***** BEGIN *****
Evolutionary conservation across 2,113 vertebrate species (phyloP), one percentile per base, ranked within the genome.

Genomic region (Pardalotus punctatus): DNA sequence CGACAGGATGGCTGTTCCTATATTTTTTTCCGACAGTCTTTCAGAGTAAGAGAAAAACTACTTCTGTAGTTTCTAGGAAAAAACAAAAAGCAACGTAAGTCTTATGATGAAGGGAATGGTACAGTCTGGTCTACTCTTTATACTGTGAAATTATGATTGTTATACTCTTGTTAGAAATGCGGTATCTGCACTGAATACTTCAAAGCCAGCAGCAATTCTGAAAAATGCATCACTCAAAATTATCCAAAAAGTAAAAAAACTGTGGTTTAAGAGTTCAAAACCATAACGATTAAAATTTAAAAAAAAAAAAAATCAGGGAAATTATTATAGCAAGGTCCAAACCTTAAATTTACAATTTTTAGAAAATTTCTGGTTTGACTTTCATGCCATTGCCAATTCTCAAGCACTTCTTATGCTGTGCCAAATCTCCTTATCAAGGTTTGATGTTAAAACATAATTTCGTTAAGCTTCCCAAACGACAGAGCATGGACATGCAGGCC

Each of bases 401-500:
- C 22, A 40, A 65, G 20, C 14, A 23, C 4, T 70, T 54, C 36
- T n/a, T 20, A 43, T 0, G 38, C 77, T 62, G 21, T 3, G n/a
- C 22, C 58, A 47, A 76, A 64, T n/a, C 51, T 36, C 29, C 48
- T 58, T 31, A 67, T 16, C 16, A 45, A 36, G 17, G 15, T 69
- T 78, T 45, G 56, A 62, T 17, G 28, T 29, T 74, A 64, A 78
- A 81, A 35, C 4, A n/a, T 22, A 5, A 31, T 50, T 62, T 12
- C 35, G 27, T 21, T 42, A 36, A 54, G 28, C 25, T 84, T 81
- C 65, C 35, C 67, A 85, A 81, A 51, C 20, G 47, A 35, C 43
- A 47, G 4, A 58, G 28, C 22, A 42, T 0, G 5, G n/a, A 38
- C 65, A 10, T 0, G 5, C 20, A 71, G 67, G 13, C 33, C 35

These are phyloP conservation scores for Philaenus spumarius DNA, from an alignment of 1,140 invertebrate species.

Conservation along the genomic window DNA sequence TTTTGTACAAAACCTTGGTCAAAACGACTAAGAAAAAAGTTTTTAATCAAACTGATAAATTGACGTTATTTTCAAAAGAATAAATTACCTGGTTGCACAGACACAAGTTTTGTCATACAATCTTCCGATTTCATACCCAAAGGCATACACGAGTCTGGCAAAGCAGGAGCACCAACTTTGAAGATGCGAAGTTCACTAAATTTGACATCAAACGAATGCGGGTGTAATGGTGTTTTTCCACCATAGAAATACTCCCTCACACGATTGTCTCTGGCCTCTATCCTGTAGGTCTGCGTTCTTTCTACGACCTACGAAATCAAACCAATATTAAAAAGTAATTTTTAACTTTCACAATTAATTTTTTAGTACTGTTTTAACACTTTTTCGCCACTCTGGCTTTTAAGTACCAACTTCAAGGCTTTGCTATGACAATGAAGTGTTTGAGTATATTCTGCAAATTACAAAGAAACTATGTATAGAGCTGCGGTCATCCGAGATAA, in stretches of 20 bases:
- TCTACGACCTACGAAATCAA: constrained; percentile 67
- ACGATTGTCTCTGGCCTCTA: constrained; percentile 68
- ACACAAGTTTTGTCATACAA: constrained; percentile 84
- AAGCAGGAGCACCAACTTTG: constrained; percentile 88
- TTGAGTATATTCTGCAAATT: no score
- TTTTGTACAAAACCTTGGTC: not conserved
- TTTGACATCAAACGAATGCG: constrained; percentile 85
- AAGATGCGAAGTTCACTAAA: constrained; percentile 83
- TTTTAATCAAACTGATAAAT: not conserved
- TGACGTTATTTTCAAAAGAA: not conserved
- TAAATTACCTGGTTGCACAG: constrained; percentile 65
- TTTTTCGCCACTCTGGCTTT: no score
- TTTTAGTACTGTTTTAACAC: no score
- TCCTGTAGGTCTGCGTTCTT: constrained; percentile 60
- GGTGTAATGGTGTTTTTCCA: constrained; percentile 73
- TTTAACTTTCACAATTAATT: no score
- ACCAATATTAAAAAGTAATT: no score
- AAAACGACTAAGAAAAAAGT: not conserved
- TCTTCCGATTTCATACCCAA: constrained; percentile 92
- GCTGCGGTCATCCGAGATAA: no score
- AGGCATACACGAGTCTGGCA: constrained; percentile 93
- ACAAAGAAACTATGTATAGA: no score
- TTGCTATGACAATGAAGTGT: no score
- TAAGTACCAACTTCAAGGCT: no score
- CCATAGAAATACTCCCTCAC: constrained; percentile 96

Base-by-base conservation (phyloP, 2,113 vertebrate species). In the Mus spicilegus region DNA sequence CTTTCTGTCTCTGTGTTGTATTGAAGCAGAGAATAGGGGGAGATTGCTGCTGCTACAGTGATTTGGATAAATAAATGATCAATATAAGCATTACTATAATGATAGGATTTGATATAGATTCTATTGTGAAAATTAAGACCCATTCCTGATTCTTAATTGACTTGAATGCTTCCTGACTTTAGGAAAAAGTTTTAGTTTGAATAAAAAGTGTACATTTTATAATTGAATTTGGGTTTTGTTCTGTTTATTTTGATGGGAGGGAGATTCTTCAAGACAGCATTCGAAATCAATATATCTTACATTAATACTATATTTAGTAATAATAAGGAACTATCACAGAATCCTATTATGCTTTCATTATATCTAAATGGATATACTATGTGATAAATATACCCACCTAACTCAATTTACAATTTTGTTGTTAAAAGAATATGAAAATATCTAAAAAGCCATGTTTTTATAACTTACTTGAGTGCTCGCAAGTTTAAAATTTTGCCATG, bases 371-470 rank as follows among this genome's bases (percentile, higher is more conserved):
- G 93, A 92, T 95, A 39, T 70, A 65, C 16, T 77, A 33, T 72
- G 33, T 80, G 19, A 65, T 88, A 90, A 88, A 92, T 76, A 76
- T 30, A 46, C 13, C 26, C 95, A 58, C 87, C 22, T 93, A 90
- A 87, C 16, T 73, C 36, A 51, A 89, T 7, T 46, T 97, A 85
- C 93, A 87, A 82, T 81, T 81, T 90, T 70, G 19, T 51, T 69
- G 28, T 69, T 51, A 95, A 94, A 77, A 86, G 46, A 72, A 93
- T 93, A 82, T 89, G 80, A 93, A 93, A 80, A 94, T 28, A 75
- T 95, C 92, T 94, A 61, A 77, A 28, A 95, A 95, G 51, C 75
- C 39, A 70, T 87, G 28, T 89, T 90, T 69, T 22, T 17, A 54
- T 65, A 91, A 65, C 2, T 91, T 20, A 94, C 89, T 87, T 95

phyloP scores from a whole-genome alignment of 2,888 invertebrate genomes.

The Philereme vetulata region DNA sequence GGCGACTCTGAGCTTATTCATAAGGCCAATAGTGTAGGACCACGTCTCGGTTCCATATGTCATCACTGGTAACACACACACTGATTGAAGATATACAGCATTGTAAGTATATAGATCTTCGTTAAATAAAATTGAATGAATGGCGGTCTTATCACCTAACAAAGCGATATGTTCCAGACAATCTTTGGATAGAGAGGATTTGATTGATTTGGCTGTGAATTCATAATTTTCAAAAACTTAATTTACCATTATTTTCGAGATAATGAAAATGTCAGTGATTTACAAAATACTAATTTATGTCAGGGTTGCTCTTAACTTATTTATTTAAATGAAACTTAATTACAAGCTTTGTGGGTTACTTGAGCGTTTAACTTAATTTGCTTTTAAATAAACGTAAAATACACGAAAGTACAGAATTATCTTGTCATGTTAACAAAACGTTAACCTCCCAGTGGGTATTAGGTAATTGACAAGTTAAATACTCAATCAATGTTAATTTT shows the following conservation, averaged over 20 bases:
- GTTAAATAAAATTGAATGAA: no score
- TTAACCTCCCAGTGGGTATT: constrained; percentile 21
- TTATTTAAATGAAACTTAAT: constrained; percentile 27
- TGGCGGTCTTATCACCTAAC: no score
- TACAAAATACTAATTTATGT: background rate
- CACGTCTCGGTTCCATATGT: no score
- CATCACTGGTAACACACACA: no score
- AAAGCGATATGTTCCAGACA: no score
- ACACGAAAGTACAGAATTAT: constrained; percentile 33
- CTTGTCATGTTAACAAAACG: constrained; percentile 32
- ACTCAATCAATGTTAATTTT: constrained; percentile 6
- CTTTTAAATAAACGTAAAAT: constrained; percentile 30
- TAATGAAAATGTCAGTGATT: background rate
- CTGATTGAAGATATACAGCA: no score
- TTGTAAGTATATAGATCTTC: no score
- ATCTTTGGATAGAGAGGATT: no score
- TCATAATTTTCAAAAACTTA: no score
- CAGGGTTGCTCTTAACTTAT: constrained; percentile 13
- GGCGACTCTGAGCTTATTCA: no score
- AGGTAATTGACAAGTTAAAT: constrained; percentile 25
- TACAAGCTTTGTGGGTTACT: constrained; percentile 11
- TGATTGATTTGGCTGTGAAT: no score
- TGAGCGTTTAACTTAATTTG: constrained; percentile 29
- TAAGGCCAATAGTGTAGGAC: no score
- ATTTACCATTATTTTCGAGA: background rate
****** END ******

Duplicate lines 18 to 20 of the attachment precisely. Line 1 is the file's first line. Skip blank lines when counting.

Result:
- ACACAAGTTTTGTCATACAA: constrained; percentile 84
- AAGCAGGAGCACCAACTTTG: constrained; percentile 88
- TTGAGTATATTCTGCAAATT: no score